Impressionistic photography: Laura El-Tantawy's WaterAid commission

The British-Egyptian documentary photographer discusses the creative techniques she uses to visualise sensitive stories such as Carrying Life.
A still from a video showing a woman in side profile, her face partially obscured by shadows, shot by Laura El-Tantawy for her series Carrying Life: Motherhood and Water in Malawi.

Laura El-Tantawy was commissioned by WaterAid to explore the emotional and physical burden on women giving birth in health centres with no access to clean water, decent toilets or good hygiene. The resulting series, Carrying Life: Motherhood and Water in Malawi, includes moving images, sound recordings and interviews with the women. © Laura El-Tantawy

How do you photograph a feeling? An obvious answer might be that you take a picture of someone who is gripped by that feeling, focusing on the details of their facial expressions and body language – the creases by their eyes when they smile, the tension in their clasped hands. But this isn't always the most ethical – or the most effective – approach. "When you're photographing sensitive issues, you don't want to take a picture of someone crying, because it's intrusive and maybe, in that moment, you'd rather be consoling them than picking up your camera," says documentary photographer and Canon Ambassador Laura El-Tantawy. "Then how do you bring that moment they shared with you into an image in another way?"

For Laura, "photography is about intimacy," and her 2023 series for WaterAid and the Wimbledon Foundation, Carrying Life: Motherhood and Water in Malawi, is not short on emotion. International NGO WaterAid commissioned her to make a series of images of women and babies in Malawi's Ntchisi district, an area affected by poor sanitation, lack of hygiene and inadequate access to clean water. WaterAid has a track record of working with photographers who have a strong visual approach, previously commissioning Ethiopian photographer and artist Aïda Muluneh to create a project about water scarcity and the impact it has on women in Africa.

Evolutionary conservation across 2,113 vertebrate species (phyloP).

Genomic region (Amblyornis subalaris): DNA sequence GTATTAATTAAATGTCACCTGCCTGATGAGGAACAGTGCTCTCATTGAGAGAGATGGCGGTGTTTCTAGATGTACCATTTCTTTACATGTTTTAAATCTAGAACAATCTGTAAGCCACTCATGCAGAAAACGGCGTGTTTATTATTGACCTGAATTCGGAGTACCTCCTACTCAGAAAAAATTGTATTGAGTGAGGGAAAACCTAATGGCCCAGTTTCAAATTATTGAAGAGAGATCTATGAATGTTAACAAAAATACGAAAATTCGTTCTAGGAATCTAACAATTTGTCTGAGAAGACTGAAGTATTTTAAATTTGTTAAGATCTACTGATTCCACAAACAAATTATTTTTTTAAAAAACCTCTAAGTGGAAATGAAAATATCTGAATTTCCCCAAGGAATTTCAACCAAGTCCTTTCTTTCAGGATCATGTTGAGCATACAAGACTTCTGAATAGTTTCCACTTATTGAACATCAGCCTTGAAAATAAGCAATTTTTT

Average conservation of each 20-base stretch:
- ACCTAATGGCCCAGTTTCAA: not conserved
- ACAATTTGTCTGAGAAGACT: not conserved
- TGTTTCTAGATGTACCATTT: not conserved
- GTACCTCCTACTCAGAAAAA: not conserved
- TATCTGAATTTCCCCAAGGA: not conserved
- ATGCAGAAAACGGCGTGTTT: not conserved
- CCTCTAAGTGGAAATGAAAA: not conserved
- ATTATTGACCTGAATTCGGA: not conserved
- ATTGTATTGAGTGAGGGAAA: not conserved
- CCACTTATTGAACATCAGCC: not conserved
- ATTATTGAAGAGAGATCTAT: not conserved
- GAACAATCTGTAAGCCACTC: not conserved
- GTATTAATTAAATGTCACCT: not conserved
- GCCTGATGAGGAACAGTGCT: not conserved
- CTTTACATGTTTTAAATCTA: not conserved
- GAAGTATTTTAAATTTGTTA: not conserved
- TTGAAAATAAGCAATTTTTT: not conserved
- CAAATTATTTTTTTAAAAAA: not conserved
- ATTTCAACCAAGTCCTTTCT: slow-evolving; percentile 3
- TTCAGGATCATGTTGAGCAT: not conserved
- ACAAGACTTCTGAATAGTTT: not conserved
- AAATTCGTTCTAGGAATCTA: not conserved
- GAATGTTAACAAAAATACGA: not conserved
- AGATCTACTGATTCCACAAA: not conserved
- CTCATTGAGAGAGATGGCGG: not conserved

Silhouetted trees stand against a blue sky, shot on a Canon EOS R5 by Laura El-Tantawy for her series Carrying Life: Motherhood and Water in Malawi.

Traditional photography rules don't dominate here. "You learn these rules, and then you either break them or you follow them. You decide how you want to engage with them," says Laura. "I think the rules don't really matter. I make my own rules." Taken on a Canon EOS R5 with a Canon RF 24-105mm F4-7.1 IS STM lens at 105mm, 1/2000 sec, f/4 and ISO 200. © Laura El-Tantawy

 A woman peaks through a blue hospital curtain, captured on a Canon EOS R5 by Laura El-Tantawy for her series Carrying Life: Motherhood and Water in Malawi.

Colour plays a big role in Laura's impressionistic photography. This photograph shows Nima Zimba, 20, inside the delivery ward at Ntchisi Health Facility after she delivered her baby. Laura photographed her through the blue hospital curtain. Taken on a Canon EOS R5 with a Canon RF 24-105mm F4-7.1 IS STM lens at 105mm, 1/60 sec, f/11 and ISO 500. © Laura El-Tantawy

Laura's still images and videos – first displayed in an outdoor exhibition on lightboxes and digital screens on the banks of the River Thames in London to celebrate International Women's Day 2023 – observe the situation in poetic ways. Her portraits of women, taken in low light with her Canon EOS R5, are delicately lit, some almost entirely hidden in darkness except for pockets of light subtly illuminating faces and bodies in profile. In other shots, she focuses on rows of brightly coloured buckets or turns her lens to the landscape. Using a variety of techniques including soft focus and intentional motion blur, she creates images so impressionistic that some are almost abstract – far from the traditional conventions of observational documentary.

For Laura, storytelling isn't simply about representing a situation in the most straightforward way, but about portraying an emotional experience. "That's where it begins and ends for me," she says. "I'm also photographing my own sense of vulnerability, in a way. It's quite complex."

A blurry shot of women in Tahrir Square waving Egyptian flags during the Egyptian revolution of 2011, taken on a Canon EOS 5D Mark III by Laura El-Tantawy for her project In the Shadow of the Pyramids.

Motion blur creates a mesmerising effect in this image of women in Tahrir Square waving flags during the Egyptian revolution of 2011, from Laura's project In the Shadow of the Pyramids. Taken on a Canon EOS 5D Mark III (now succeeded by the EOS 5D Mark IV) with a Canon EF 24-105mm f/4L IS USM lens (now succeeded by the EF 24-105mm f/4L IS II USM) at 105mm, 0.3 sec, f/4 and ISO 1600. © Laura El-Tantawy

Honing an impressionistic photography style